Hi, dime365-ga:
It may be a little bit easier to read if we use x and y instead of x
and x* as the arguments to function f and its derivative. For one
thing, we can then reserve the * symbol solely for denoting
multiplication.
Our approach is to show that for a C^1 function f (ie. continuous
first derivative), the following three conditions are equivalent:
(a) f is concave
(b) f' is nonincreasing
(c) for all x,y in R, f(y) + f'(y)*(x - y) >= f(x)
The proof will be a "round robin" style demonstration, that (a)
implies (c), that (c) implies (b), and that (b) implies (a).
Proof that (a) implies (c):
If x=y, then (c) holds trivially. So assume x,y distinct.
By the definition of a concave function, for all 0 < t < 1:
t*f(x) + (1-t)*f(y) <= f(tx + (1-t)y)
With a bit of rewriting this becomes:
t*(f(x) - f(y)) + f(y) <= f(t*(x - y) + y)
and thus:
t*(f(x) - f(y)) <= f(t*(x - y) + y) - f(y)
Now t > 0, so the sense of the inequality remains the same if both
sides are divided by t. Therefore we can conclude:
f(x) - f(y) <= ( f(t*(x - y) + y) - f(y) )/t
= (x - y) * ( f(t*(x - y) + y) - f(y) )/(t*(x - y))
Note that we have made no assumption about the order of x,y, only that
x - y is nonzero.
Finally, taking the limit as t goes to zero, the difference quotient
on the right hand side tends to the derivative f'(y). Thus:
f(x) - f(y) <= (x - y) * f'(y)
from which (c) can be immediately obtained.
Proof that (c) implies (b):
Here the proof is quick but depends essentially on the asymmetry of
the roles played by x,y in the hypothesis (c). To prove (b) we must
argue that if x < y, then f'(x) >= f'(y).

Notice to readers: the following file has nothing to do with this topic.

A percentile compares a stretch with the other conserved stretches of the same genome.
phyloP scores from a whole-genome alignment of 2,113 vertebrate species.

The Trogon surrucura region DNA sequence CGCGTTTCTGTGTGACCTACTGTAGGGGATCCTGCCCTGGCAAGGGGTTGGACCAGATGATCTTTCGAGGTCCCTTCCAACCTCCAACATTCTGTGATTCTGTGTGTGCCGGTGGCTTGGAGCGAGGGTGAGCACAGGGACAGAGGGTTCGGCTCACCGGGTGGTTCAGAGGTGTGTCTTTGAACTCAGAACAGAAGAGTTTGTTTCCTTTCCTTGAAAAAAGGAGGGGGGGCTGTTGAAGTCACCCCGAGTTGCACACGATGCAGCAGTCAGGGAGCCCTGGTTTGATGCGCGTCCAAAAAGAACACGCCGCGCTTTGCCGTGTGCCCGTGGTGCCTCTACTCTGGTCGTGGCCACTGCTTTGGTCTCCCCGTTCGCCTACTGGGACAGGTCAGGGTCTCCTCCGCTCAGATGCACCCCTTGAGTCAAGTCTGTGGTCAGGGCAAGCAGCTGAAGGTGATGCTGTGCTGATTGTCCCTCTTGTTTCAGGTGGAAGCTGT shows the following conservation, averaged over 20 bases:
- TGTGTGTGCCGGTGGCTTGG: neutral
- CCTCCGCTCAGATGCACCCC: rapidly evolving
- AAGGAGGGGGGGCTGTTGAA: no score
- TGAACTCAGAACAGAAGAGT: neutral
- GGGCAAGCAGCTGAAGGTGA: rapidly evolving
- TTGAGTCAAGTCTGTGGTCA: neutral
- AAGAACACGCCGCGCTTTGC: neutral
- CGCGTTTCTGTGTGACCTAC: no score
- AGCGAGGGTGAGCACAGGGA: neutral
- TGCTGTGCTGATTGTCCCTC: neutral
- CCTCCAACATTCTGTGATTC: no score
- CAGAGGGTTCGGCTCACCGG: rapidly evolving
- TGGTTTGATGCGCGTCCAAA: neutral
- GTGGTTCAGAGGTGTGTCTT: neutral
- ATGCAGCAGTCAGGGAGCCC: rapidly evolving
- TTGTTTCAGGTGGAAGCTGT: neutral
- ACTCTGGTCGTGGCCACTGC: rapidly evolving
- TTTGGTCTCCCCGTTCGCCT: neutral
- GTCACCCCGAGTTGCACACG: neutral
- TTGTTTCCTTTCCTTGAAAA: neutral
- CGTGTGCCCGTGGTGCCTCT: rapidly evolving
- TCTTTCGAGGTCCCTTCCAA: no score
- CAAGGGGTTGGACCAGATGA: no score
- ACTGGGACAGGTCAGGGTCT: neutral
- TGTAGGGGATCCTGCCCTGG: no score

First apply (c) directly, obtaining:
f(y) + f'(y)*(x - y) >= f(x)
Now by the assumption that x < y, division by (x - y) reverses the inequality:
f'(y)*(x - y) >= f(x) - f(y)
f'(y) <= ( f(x) - f(y) )/(x - y)
On the other hand, if the roles of x and y are reversed in (c), the
direction inequality is not reversed when we divide by (y - x):
f'(x)*(y - x) >= f(y) - f(x)
f'(x) >= ( f(y) - f(x) )/(y - x)
Since the two difference quotients on the right hand sides are equal,
we now combine the inequalities to get:
f'(x) >= f'(y)
as was to be shown.
Proof that (b) implies (a):
Up to this point we have not needed the continuity of the first
derivative f', but in this final leg of the proof it comes into play
as we invoke the Mean Value Theorem (twice) on f.
Let's again assume x < y, as this does not materially restrict the
definition of f being concave, i.e. for all 0 < t < 1:
t*f(y) + (1-t)*f(x) <= f(t*y + (1-t)*x)
because swapping x and y simply amounts to replacing t by 1-t above.
Now as t varies from 0 to 1, the expression t*y + (1-t)*x goes from x
to y. In particular, since x < y, we have for 0 < t < 1:
x < x + t*(y - x)
= t*y + (1-t)*x
= y - (1-t)*(y - x)
< y
Thus we can apply the MVT to each of these difference quotients:
f'(u) = ( f(y) - f(y - (1-t)*(y - x) )/((1-t)*(y - x)
where y - (1-t)*(y - x) < u < y, and:
f'(v) = ( f(x + t*(y - x)) - f(x) )/(t*(y - x))
where x < v < x + t*(y - x).
But as we've already noted above:
x + t*(y - x) = y - (1-t)*(y - x)
Thus v < u, and (b) tells us that f'(u) <= f'(v), or:
( f(y) - f(y - (1-t)*(y - x) )/((1-t)*(y - x)
<= ( f(x + t*(y - x)) - f(x) )/(t*(y - x))
Multiply both sides by t*(1-t)*(y - x), which is positive:
t*( f(y) - f(y - (1-t)*(y - x) )
<= (1-t)*( f(x + t*(y - x)) - f(x) )
and "simplify" the arguments of f which are equal to t*y + (1-t)*x:
t*f(y) - t*f(t*y + (1-t)*x)
<= (1-t)*f(t*y + (1-t)*x) - (1-t)*f(x)
From here we combine terms in the natural way:
t*f(y) + (1-t)*f(x) <= f(t*y + (1-t)*x)
and therefore f is a concave function.
QED
NOTES:
The proof (a) implies (c) is taken from that of Proposition 1 here:
[Concave Functions]
http://www.wilsonc.econ.nyu.edu/UMath/Handouts/ums03h03concaveandquasiconcavefunctionsonthereals.pdf
This PDF, course notes by NYU's C. Wilson in economics, gives proofs
of some additional results in its Appendix, relating
convexity/concavity to increasing or decreasing conditions on the
difference quotient:
g_x(y) = ( f(y) - f(x) )/(y - x)
considered as a function of y (fixing x), y not equal to x. However
our treatment above is completely self-contained.
regards, mathtalk-ga
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